Due to inclement weather, this event was rescheduled from March 14.
Robert Gould Shaw and the Shaw Memorial
Henry J. Duffy
The story of Robert Gould Shaw is one of heroism and loss. A young man's coming of age was cut short by his early death. His life, beginning in gentle ease, was entwined with the rise of the Massachusetts 54th Regiment, the first black regiment in the Union Army. Spurred on by Frederick Douglass, the Regiment proved itself at Fort Wagner. The monument to Colonel Shaw and his men is the work of Augustus Saint-Gaudens, who, like Shaw, discovered something about himself through the creation of an American masterpiece.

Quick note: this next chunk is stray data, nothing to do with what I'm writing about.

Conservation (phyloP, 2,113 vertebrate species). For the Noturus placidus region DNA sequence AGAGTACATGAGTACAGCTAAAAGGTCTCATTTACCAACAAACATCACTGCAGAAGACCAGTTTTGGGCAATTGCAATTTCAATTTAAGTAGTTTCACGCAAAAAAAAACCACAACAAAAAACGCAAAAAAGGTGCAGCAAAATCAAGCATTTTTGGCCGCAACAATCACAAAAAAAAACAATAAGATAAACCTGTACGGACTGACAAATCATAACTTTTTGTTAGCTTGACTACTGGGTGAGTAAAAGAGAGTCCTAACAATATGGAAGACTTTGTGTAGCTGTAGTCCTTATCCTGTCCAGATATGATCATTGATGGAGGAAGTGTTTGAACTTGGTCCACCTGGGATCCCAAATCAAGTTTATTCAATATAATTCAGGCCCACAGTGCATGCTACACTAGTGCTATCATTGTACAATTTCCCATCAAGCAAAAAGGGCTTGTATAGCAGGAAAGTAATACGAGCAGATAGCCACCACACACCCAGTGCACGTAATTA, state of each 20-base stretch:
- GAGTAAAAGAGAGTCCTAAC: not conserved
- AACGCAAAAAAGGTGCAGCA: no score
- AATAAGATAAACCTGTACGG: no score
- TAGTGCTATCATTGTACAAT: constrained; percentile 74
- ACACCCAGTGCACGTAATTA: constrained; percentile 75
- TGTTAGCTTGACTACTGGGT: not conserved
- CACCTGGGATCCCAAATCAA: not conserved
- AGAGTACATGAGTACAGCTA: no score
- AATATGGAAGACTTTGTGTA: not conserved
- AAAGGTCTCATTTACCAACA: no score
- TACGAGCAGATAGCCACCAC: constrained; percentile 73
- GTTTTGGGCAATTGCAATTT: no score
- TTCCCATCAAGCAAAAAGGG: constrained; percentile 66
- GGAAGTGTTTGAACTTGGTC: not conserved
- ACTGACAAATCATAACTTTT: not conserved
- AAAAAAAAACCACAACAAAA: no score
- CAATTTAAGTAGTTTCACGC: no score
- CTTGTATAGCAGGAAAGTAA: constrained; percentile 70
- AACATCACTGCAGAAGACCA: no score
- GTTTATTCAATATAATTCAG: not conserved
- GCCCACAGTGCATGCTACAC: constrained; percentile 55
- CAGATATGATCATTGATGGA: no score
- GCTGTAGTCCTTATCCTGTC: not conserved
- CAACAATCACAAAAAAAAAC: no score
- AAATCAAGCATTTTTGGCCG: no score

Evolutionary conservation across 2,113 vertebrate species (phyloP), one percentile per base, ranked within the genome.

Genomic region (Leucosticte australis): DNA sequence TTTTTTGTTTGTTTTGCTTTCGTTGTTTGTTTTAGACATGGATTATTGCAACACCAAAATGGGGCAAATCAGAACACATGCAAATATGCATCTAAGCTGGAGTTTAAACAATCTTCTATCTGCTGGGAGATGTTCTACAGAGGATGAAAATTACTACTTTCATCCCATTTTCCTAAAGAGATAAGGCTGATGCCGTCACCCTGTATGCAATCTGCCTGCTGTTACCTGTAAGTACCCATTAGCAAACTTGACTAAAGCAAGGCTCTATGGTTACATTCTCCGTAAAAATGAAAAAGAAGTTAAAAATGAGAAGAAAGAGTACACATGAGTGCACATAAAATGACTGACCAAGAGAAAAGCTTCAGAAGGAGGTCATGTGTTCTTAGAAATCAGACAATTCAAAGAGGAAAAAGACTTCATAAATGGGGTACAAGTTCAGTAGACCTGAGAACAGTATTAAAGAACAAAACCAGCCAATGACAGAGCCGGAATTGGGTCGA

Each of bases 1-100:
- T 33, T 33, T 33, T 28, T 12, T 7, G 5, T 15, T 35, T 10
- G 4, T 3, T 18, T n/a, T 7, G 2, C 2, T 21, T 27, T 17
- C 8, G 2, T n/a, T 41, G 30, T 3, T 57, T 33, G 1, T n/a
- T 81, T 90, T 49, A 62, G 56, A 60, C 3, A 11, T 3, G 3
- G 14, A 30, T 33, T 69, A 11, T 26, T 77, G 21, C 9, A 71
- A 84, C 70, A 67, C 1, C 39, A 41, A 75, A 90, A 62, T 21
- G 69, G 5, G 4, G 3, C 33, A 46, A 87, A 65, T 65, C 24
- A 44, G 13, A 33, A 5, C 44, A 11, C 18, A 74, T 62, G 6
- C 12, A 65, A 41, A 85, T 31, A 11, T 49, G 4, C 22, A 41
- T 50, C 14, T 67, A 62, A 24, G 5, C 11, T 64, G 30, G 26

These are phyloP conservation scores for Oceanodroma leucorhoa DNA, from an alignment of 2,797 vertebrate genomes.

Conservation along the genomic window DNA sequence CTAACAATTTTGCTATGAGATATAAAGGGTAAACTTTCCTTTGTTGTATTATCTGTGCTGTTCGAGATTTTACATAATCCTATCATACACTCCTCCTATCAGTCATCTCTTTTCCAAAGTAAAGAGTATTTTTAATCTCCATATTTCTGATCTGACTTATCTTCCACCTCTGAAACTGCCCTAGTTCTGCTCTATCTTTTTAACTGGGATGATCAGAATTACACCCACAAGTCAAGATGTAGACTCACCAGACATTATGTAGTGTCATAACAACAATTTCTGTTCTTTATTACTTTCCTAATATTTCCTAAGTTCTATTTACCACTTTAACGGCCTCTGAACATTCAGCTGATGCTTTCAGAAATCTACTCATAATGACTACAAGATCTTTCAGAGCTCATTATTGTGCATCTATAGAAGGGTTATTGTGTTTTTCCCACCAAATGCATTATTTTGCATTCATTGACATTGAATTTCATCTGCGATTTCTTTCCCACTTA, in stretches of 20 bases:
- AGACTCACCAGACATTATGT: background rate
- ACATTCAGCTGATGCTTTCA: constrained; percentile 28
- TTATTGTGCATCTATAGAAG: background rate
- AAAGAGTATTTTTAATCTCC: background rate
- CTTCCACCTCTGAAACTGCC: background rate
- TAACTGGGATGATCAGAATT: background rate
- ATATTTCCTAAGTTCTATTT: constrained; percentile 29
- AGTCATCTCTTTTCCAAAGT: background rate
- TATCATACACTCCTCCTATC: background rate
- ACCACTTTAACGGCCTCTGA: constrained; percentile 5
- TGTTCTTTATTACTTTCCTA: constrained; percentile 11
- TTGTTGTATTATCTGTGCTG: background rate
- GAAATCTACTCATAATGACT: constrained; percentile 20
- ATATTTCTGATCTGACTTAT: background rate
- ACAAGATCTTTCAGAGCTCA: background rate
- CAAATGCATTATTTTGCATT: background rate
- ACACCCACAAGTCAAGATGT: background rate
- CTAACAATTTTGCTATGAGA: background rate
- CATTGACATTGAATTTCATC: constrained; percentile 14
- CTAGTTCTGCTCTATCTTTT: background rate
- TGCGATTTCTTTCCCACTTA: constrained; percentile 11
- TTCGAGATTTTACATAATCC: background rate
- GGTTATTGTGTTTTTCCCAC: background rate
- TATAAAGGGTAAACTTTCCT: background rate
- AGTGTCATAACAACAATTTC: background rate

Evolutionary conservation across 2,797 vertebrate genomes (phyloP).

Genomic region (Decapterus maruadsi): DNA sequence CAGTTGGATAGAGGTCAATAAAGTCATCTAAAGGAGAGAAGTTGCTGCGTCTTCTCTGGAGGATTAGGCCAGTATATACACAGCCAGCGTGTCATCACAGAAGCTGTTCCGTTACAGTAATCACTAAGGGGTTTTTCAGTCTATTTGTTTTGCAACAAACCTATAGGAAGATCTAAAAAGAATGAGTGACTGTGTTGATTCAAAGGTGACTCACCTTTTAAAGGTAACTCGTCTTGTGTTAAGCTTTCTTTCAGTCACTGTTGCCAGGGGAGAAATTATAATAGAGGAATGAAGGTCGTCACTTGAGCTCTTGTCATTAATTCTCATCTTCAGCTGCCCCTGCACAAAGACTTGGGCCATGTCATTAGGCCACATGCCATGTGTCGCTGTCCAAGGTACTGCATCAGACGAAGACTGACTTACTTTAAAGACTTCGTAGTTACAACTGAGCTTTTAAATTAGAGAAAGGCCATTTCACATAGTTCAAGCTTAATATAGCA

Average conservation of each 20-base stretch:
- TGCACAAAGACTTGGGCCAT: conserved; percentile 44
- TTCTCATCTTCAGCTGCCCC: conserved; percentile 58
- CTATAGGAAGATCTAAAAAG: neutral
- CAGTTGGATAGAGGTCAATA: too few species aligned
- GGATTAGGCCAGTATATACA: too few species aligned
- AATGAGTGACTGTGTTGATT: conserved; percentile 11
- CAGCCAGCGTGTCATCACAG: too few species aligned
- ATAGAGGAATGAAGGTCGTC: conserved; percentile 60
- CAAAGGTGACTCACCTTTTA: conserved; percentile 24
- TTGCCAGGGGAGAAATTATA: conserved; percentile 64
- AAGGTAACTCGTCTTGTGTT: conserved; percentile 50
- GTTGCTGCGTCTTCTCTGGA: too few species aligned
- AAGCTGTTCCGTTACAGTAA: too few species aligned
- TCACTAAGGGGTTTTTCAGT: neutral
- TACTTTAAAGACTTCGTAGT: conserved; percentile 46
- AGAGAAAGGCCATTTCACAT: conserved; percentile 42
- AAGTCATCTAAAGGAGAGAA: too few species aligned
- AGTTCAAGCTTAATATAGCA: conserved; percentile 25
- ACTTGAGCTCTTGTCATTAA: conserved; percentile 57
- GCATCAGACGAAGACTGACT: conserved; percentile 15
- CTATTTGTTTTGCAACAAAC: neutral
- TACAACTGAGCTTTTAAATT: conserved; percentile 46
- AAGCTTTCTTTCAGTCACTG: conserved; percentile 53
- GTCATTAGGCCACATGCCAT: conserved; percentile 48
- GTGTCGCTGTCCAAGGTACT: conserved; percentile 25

Henry J. Duffy, PhD, is curator and chief of cultural resources at the Saint-Gaudens National Historic Site in Cornish, New Hampshire. Duffy has held museum positions with the National Trust for Historic Preservation, Metropolitan Museum of Art, and New-York Historical Society, and was director of the Glebe House Museum and Gertrude Jekyll Garden in Woodbury, Connecticut. He is a frequent lecturer on 19th century art and architecture and has appeared as a commentator on PBS, A&E, ESPN, and other networks.
The John Hubbard Sturgis Eaton Lecture is sponsored by Isabelle and Scott Black in honor of Isabelle’s late father.
Make an appointment to view The Monument to Robert Gould Shaw, Its Inception, Completion, and Unveiling, 1865-1897, published in 1897, in the Vershbow Special Collections Reading Room.
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